B – Brighid (PBP week 3)

Imbolc is approaching, and it is one of the only neo-pagan holidays I still celebrate.  This is because of its relationship to Brighid, and the special place She holds in my heart.

If Odin was the first pagan deity that I had direct experience of, Brighid was the second.  And it was a far more pleasant experience.

Several years ago, I had decided that I needed to strip everything down and go back to basics.  My soft polytheistic theology wasn’t working for me any more.  I realized I had come to think of the Gods as unique individuals, or perhaps I always had and was only then comfortable with going my own way.  Either way, I needed to work this epiphany into my faith and practice.

When I started re-reading mythology with an eye towards finding a deity to approach, Brighid’s name just jumped off of the page, and I had what I think of as a “well duh” moment.  I had studied Celtic mythology years earlier – thought it would be a good fit, since so many of my ancestors were from Britain and Ireland – but it didn’t resonate with me.  I didn’t feel a connection with any of the Gods.  Except Brighid.  So here I was, years later, and the same Goddess was speaking to me.

I decided to start worshiping Her.  I set up a small shrine and burned candles and incense to Her nightly.  I learned prayers in Irish that I would say throughout the day as needed.  I joined a flame keeping cill.

And, unlike when I called to “the God” or “the Goddess,” I felt something respond.  I never really saw an anthropomorphic image of Brighid in my mind, but I came to know Her presence – a feeling akin to the heat of the sun, or of a forge.

Time went on and I was feeling very good about the way things were going.  I began to seriously consider becoming a devotee, pledging myself to Her.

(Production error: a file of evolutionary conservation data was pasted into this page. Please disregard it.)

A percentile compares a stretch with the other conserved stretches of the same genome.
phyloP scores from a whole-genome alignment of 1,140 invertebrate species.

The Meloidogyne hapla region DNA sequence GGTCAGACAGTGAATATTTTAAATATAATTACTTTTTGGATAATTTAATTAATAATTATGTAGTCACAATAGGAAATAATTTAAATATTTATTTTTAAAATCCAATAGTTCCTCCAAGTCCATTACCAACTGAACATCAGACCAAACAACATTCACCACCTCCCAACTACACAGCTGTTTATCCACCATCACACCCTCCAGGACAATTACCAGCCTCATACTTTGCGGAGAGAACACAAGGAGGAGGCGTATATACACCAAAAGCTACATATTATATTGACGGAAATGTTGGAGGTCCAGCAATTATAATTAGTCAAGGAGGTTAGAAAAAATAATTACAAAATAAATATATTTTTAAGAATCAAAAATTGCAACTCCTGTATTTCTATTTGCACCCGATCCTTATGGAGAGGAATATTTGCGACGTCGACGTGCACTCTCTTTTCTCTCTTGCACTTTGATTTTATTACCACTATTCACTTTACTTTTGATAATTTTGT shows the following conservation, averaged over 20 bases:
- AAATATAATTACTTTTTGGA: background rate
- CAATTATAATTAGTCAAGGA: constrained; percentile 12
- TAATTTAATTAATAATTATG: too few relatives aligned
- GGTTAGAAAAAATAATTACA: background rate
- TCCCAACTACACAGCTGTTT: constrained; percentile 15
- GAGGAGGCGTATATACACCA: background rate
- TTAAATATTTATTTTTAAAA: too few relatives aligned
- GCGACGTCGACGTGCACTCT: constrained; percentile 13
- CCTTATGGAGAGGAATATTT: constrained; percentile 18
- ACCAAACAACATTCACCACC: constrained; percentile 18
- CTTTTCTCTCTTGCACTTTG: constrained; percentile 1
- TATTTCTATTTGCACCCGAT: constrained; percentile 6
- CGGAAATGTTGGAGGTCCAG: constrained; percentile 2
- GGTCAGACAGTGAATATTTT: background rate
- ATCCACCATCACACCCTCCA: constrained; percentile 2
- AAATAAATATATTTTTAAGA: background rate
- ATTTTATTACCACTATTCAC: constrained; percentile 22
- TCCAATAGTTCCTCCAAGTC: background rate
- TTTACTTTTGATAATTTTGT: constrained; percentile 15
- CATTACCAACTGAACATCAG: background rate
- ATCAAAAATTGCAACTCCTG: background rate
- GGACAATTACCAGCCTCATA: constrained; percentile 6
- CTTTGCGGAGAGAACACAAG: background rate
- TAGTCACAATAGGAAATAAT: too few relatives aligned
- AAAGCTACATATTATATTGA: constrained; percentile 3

That’s when things got weird.

Brighid had became more distant.  Though She still responded to my prayers, I would often find my thoughts directed to the Roman goddess Minerva, then the Etruscan Menrva, and finally to the Greek Athena.  (At this same time, and completely unrelated to my spiritual practices, I had been developing a strong interest in Roman history and culture.  I blame James Purefoy and Ciaran Hinds.)

At first I was confused – it almost seemed like She was trying to direct me back to the “all goddesses are one” perspective.  Except the experiences I was having with each of these goddesses, brief as they were, showed me entities with very distinct personalities.

I finally guessed what was going on was that Brighid didn’t want me as a devotee.  I didn’t belong to Her.  She was basically taking me by the and, and step by step, through my Roman interest and paths that I would understand, was showing me where I did belong.

Remembering my childhood love of Greek mythology, I tried meditating on that pantheon, Athena in particular.  The response I got from Her was welcoming, but a little stand offish.  As though She were saying “No dearie – you think you’d be mine, wouldn’t you?  A studious little girl like you?  But no.  Have you met my little brother?”

And that, as they say was that.

I suspect I’m not the only one who had this sort of experience with Her.  Brighid is extremely popular in neo-paganism.  I think, perhaps, one reason might be that She has taken it upon Herself to welcome many of us into the fold while we become acquainted with how polytheism works.  Just speculation on my part, but it’s a comforting idea.


X – Xena, Warrior Princess, or “Gee, I hope my Gods Have a Sense of Humor” (PBP week 47)

I have a confession to make.

I am a huge fan of Xena: Warrior Princess, despite its horrific history and its ridiculously inaccurate costumes.  Even despite its questionable to horrifying portrayal of the Gods.